USS Santa Barbara christening with ship sponsor Lolita Zinke. October 2021.
In October 2018, Secretary of the Navy Richard Spencer called me and announced that an Independence-variant Littoral Combat Ship will be named the USS Santa Barbara (LCS 32) honoring the California city. He then asked me to be her ship sponsor. Of course I agreed – I couldn’t believe it! She would be built in Mobile Alabama by Austal Shipbuilders. By October 2020, I found myself welding my initials into her hull at the keel laying ceremony.
Last Saturday, October 16, I had the privilege and honor of christening the state of the art LCS the USS Santa Barbara. The ceremony was held at the Austal Shipyard in the bay where she was built. I cannot describe the awe and pride I felt when I first saw her that day. As we entered the enormous bay, we saw her from underneath and I finally realized her beauty, her magnificent design, and her size.
Ship Christening’s are among the oldest of navel traditions. Many seafaring civilizations have maintained a tradition of formally dedicating a ship into their fleet. Although it has changed dramatically across the centuries, this tradition remains one of the most important events in today’s Navy. The christening tradition is believed to have originated in Viking culture yet still serves to imbue the ships journeys, missions and crews with God’s blessings.
On a clear, crisp fall day the Santa Barbara’s christening event was attended by Vice Admiral Trussler, Mr. Murdaugh of Austal, the Under Secretary Of the Navy the Honorable Ms Berger, Mayor Pro Tempore Oscar Gutierrez, Rear Admiral Casey and other dignitaries and special guests. Speeches were given in finally it was time for me to smash the bottle of Folded Hills sparkling wine over her bow. They say it is bad luck to not explode the bottle at first try, so I was determined not to fail. I wound up and smashed champagne all over this magnificent ship, myself and perhaps a few others. Streamers descended, music was playing and I was laughing and crying with joy at this momentous occasion. I shall remain the USS Santa Barbara’s sponsor for my lifetime and will always maintain a relationship with the ship, her crew and their families. I pledge to support them in whatever way necessary and to keep them foremost in my prayers.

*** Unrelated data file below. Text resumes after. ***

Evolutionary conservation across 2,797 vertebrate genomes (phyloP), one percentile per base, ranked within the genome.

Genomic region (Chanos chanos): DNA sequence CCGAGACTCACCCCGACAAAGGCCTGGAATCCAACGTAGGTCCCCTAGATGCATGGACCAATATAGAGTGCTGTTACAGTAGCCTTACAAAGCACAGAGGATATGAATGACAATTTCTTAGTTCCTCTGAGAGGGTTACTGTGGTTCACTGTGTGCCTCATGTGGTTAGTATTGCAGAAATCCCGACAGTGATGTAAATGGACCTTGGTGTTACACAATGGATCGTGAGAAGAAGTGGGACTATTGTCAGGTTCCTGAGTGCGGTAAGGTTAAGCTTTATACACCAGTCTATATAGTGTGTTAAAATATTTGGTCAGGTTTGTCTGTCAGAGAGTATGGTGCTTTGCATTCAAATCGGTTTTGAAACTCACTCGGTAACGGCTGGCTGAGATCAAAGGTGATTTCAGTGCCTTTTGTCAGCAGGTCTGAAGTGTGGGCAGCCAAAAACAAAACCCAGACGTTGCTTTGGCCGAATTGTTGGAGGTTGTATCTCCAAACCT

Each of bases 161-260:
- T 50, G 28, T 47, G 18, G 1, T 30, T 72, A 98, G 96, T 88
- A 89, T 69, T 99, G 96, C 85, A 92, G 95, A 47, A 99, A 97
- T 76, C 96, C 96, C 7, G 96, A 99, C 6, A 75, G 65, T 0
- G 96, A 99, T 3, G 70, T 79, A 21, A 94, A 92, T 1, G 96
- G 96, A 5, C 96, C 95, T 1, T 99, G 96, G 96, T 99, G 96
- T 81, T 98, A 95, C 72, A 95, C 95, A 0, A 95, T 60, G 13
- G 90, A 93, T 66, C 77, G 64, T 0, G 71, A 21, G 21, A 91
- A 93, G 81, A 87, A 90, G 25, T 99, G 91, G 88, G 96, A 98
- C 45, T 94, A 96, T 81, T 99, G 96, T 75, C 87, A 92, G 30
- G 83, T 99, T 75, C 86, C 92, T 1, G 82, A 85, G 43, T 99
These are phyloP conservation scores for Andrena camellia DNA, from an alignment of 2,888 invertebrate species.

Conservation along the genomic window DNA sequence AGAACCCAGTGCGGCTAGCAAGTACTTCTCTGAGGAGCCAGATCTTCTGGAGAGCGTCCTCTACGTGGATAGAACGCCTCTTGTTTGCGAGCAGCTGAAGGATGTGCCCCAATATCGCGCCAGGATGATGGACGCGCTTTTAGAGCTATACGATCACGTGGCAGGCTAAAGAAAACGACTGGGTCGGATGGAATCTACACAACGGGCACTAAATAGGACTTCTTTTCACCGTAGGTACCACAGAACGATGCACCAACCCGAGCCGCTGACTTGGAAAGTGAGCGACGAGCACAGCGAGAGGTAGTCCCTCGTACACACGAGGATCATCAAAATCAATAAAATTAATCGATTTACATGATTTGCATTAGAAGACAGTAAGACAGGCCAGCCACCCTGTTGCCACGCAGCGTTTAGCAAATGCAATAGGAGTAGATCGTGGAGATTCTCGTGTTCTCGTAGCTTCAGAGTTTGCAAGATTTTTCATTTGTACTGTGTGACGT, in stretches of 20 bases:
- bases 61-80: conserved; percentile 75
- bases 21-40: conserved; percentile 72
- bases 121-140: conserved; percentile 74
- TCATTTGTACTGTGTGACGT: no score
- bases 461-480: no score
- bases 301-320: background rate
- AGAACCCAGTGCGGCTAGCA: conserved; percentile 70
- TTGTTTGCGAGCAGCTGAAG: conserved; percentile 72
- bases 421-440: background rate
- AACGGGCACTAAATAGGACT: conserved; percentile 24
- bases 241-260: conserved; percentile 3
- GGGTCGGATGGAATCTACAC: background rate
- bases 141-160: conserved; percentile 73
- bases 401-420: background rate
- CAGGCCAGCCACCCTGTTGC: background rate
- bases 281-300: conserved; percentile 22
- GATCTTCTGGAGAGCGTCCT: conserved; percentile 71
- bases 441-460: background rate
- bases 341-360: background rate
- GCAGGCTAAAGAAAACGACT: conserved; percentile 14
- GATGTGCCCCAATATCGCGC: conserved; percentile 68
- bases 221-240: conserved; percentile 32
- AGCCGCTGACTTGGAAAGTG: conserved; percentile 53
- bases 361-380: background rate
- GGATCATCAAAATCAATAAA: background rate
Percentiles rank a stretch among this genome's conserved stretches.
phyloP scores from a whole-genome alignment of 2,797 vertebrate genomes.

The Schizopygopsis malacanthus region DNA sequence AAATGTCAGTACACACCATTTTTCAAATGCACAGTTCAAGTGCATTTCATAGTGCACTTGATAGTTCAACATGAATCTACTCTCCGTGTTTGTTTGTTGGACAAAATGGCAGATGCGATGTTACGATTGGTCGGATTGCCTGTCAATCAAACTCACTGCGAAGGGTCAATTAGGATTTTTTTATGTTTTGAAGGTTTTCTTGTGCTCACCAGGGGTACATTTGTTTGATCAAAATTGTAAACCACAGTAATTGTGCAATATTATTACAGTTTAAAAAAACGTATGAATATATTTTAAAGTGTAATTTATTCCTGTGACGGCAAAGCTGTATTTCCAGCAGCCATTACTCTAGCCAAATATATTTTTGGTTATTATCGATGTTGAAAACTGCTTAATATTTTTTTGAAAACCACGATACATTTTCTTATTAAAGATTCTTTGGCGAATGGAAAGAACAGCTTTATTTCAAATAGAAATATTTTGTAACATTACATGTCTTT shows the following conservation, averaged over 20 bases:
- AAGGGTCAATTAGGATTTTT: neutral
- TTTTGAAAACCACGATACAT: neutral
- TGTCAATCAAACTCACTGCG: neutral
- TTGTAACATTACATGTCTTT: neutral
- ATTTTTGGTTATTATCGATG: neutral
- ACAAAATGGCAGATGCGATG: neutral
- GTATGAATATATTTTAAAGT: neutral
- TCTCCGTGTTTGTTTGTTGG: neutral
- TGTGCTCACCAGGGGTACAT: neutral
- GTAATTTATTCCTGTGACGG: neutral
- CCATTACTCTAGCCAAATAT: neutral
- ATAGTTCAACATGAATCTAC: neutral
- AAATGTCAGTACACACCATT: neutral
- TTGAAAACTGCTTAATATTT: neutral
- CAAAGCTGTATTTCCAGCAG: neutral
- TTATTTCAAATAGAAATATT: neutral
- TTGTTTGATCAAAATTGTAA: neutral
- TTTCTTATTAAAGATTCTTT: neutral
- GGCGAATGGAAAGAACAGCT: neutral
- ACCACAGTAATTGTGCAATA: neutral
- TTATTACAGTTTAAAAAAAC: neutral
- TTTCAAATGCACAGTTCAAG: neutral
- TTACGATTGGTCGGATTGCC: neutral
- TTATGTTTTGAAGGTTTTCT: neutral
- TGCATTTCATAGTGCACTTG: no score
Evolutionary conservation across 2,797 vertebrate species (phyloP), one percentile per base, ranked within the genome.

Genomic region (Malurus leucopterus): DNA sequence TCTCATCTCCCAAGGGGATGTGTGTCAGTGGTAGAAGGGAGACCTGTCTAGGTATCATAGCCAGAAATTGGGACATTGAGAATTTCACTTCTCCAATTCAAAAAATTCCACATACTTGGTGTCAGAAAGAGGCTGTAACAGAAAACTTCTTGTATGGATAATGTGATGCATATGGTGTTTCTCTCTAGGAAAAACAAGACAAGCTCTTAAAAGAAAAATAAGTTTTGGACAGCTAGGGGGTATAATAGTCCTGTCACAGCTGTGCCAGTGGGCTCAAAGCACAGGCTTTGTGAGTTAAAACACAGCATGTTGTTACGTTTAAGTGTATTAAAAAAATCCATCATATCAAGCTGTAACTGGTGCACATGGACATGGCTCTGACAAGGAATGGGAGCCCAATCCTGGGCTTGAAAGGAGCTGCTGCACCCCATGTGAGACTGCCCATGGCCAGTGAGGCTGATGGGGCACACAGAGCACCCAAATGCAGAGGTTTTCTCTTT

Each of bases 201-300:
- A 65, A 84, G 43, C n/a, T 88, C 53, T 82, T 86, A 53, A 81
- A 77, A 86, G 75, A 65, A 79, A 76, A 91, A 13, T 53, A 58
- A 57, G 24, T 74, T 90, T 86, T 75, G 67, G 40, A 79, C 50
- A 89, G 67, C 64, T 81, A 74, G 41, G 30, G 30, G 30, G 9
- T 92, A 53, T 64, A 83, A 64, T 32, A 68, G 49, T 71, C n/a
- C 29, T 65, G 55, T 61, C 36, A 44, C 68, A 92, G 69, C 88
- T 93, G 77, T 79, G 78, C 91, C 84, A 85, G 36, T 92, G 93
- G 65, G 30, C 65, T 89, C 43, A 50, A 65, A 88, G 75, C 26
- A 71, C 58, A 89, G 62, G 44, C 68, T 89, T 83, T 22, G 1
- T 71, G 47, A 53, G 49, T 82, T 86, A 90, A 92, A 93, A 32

About a year from now, the USS Santa Barbara shall be commissioned off of the beautiful coast of the city of Santa Barbara. She will then be turned over to her first crew and set sail back to San Diego where she will ultimately be stationed. I hope everyone can join me in welcoming this fine ship and her crew to our community. May God bless the US Navy and the USS Santa Barbara.
What Is A Littoral Combat Ship?
The Independence-variant LITTORAL COMBAT SHIP (LCS) is a high-speed, shallow draft multi-mission ship capable of operating independently or as part of a battle group. The LCS provides the Navy a lethal platform to conduct littoral and open ocean operations.
With recent lethality upgrades, to include the Naval Strike Missile, the LCS is conducting a broader range of missions in the western Pacific, including Freedom of Navigation operations. These ships are designed to defeat growing littoral threats and provide access and dominance along coastal waters. A fast, maneuverable, and networked surfacecombatant, LCS provides the required war fighting capabilities and operational flexibility to execute focused missions such as surface warfare, mine warfare and anti-submarine warfare.
Lethal and survivable small surface combatant
- One-third the cost of large combatants
- Fills warfighting gaps in littorals and strategic choke points globally
High volume, stable seakeeping platform
- Reconfigurable mission bay supports containerized systems and unmanned surface/subsurface systems
- Largest flight deck on any surface combatant (area for 2 MH-60)
Fuel efficient, high speed hullform
- Long, slender, displacement hull slices efficiently through the water at any speed
- Capable of speeds over 20 kts using only the modern, fuel efficient diesel engines – long endurance
Open architecture provides mission capability insertion
- Flexible, common, modular mission packages
- Volume to add lethality upgrades without changing hullform